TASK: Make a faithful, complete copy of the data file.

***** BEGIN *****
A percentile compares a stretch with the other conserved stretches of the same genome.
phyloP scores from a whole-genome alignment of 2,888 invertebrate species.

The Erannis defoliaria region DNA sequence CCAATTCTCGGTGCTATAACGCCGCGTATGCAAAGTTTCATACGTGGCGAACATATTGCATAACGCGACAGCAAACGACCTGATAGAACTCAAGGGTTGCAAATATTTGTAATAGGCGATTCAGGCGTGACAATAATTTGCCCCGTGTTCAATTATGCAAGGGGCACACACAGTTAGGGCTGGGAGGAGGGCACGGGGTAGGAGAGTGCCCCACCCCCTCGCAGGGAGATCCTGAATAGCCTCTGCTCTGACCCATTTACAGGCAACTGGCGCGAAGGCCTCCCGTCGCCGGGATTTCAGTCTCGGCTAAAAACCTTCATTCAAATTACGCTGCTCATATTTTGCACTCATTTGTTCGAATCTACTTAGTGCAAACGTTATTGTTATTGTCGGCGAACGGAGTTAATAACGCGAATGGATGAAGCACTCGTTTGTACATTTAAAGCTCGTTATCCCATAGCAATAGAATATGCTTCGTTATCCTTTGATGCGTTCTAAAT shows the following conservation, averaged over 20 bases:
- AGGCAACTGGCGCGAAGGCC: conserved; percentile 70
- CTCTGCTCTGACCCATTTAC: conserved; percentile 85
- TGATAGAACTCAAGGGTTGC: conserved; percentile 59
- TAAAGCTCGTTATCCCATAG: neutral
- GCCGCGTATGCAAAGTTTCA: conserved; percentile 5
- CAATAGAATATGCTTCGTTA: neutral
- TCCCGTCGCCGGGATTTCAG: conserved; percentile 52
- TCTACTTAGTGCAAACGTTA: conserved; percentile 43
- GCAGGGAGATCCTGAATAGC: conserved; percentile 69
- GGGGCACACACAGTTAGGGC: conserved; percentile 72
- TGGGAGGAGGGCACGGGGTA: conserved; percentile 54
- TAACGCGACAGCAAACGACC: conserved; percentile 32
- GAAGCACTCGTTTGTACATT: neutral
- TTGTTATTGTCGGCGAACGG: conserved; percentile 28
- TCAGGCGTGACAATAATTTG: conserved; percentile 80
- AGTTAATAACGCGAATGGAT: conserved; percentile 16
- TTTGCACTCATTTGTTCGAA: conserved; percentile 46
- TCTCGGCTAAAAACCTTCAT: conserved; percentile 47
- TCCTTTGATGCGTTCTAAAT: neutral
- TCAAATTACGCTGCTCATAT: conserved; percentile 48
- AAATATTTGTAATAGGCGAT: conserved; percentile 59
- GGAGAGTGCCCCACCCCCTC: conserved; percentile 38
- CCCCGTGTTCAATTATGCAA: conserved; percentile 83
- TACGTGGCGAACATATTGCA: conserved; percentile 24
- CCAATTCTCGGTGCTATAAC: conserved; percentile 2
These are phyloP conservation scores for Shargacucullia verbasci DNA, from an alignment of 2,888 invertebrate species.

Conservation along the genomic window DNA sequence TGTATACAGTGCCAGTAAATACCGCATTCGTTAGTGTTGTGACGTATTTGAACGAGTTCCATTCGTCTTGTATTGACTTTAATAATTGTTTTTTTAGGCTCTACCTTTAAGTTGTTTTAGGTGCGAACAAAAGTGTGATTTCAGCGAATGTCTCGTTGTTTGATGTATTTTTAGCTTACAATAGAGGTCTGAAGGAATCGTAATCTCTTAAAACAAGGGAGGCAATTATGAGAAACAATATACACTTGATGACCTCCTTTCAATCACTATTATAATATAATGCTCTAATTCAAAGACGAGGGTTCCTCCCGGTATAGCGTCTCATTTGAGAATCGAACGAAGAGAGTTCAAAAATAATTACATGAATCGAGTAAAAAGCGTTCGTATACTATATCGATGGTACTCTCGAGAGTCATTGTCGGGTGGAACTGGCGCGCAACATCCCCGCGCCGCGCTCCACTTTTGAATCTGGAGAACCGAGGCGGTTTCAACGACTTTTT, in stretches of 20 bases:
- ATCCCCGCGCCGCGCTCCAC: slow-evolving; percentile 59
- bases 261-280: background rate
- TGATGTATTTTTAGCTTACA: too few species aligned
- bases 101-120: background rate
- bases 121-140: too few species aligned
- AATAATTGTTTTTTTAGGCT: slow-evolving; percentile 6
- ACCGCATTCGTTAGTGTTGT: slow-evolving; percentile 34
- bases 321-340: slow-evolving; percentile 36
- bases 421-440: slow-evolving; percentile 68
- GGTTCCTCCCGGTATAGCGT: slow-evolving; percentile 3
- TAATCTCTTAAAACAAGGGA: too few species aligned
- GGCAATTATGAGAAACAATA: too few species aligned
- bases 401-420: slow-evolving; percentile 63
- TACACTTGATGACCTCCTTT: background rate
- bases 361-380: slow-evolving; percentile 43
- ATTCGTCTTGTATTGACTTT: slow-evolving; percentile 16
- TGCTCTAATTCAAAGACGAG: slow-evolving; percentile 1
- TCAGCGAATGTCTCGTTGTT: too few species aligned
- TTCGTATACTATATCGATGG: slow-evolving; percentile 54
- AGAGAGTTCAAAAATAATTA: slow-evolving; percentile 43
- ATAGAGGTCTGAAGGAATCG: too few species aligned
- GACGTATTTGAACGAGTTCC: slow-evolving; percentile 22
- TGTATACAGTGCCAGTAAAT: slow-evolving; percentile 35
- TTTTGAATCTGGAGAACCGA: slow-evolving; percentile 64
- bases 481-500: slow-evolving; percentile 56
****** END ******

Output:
A percentile compares a stretch with the other conserved stretches of the same genome.
phyloP scores from a whole-genome alignment of 2,888 invertebrate species.

The Erannis defoliaria region DNA sequence CCAATTCTCGGTGCTATAACGCCGCGTATGCAAAGTTTCATACGTGGCGAACATATTGCATAACGCGACAGCAAACGACCTGATAGAACTCAAGGGTTGCAAATATTTGTAATAGGCGATTCAGGCGTGACAATAATTTGCCCCGTGTTCAATTATGCAAGGGGCACACACAGTTAGGGCTGGGAGGAGGGCACGGGGTAGGAGAGTGCCCCACCCCCTCGCAGGGAGATCCTGAATAGCCTCTGCTCTGACCCATTTACAGGCAACTGGCGCGAAGGCCTCCCGTCGCCGGGATTTCAGTCTCGGCTAAAAACCTTCATTCAAATTACGCTGCTCATATTTTGCACTCATTTGTTCGAATCTACTTAGTGCAAACGTTATTGTTATTGTCGGCGAACGGAGTTAATAACGCGAATGGATGAAGCACTCGTTTGTACATTTAAAGCTCGTTATCCCATAGCAATAGAATATGCTTCGTTATCCTTTGATGCGTTCTAAAT shows the following conservation, averaged over 20 bases:
- AGGCAACTGGCGCGAAGGCC: conserved; percentile 70
- CTCTGCTCTGACCCATTTAC: conserved; percentile 85
- TGATAGAACTCAAGGGTTGC: conserved; percentile 59
- TAAAGCTCGTTATCCCATAG: neutral
- GCCGCGTATGCAAAGTTTCA: conserved; percentile 5
- CAATAGAATATGCTTCGTTA: neutral
- TCCCGTCGCCGGGATTTCAG: conserved; percentile 52
- TCTACTTAGTGCAAACGTTA: conserved; percentile 43
- GCAGGGAGATCCTGAATAGC: conserved; percentile 69
- GGGGCACACACAGTTAGGGC: conserved; percentile 72
- TGGGAGGAGGGCACGGGGTA: conserved; percentile 54
- TAACGCGACAGCAAACGACC: conserved; percentile 32
- GAAGCACTCGTTTGTACATT: neutral
- TTGTTATTGTCGGCGAACGG: conserved; percentile 28
- TCAGGCGTGACAATAATTTG: conserved; percentile 80
- AGTTAATAACGCGAATGGAT: conserved; percentile 16
- TTTGCACTCATTTGTTCGAA: conserved; percentile 46
- TCTCGGCTAAAAACCTTCAT: conserved; percentile 47
- TCCTTTGATGCGTTCTAAAT: neutral
- TCAAATTACGCTGCTCATAT: conserved; percentile 48
- AAATATTTGTAATAGGCGAT: conserved; percentile 59
- GGAGAGTGCCCCACCCCCTC: conserved; percentile 38
- CCCCGTGTTCAATTATGCAA: conserved; percentile 83
- TACGTGGCGAACATATTGCA: conserved; percentile 24
- CCAATTCTCGGTGCTATAAC: conserved; percentile 2
These are phyloP conservation scores for Shargacucullia verbasci DNA, from an alignment of 2,888 invertebrate species.

Conservation along the genomic window DNA sequence TGTATACAGTGCCAGTAAATACCGCATTCGTTAGTGTTGTGACGTATTTGAACGAGTTCCATTCGTCTTGTATTGACTTTAATAATTGTTTTTTTAGGCTCTACCTTTAAGTTGTTTTAGGTGCGAACAAAAGTGTGATTTCAGCGAATGTCTCGTTGTTTGATGTATTTTTAGCTTACAATAGAGGTCTGAAGGAATCGTAATCTCTTAAAACAAGGGAGGCAATTATGAGAAACAATATACACTTGATGACCTCCTTTCAATCACTATTATAATATAATGCTCTAATTCAAAGACGAGGGTTCCTCCCGGTATAGCGTCTCATTTGAGAATCGAACGAAGAGAGTTCAAAAATAATTACATGAATCGAGTAAAAAGCGTTCGTATACTATATCGATGGTACTCTCGAGAGTCATTGTCGGGTGGAACTGGCGCGCAACATCCCCGCGCCGCGCTCCACTTTTGAATCTGGAGAACCGAGGCGGTTTCAACGACTTTTT, in stretches of 20 bases:
- ATCCCCGCGCCGCGCTCCAC: slow-evolving; percentile 59
- bases 261-280: background rate
- TGATGTATTTTTAGCTTACA: too few species aligned
- bases 101-120: background rate
- bases 121-140: too few species aligned
- AATAATTGTTTTTTTAGGCT: slow-evolving; percentile 6
- ACCGCATTCGTTAGTGTTGT: slow-evolving; percentile 34
- bases 321-340: slow-evolving; percentile 36
- bases 421-440: slow-evolving; percentile 68
- GGTTCCTCCCGGTATAGCGT: slow-evolving; percentile 3
- TAATCTCTTAAAACAAGGGA: too few species aligned
- GGCAATTATGAGAAACAATA: too few species aligned
- bases 401-420: slow-evolving; percentile 63
- TACACTTGATGACCTCCTTT: background rate
- bases 361-380: slow-evolving; percentile 43
- ATTCGTCTTGTATTGACTTT: slow-evolving; percentile 16
- TGCTCTAATTCAAAGACGAG: slow-evolving; percentile 1
- TCAGCGAATGTCTCGTTGTT: too few species aligned
- TTCGTATACTATATCGATGG: slow-evolving; percentile 54
- AGAGAGTTCAAAAATAATTA: slow-evolving; percentile 43
- ATAGAGGTCTGAAGGAATCG: too few species aligned
- GACGTATTTGAACGAGTTCC: slow-evolving; percentile 22
- TGTATACAGTGCCAGTAAAT: slow-evolving; percentile 35
- TTTTGAATCTGGAGAACCGA: slow-evolving; percentile 64
- bases 481-500: slow-evolving; percentile 56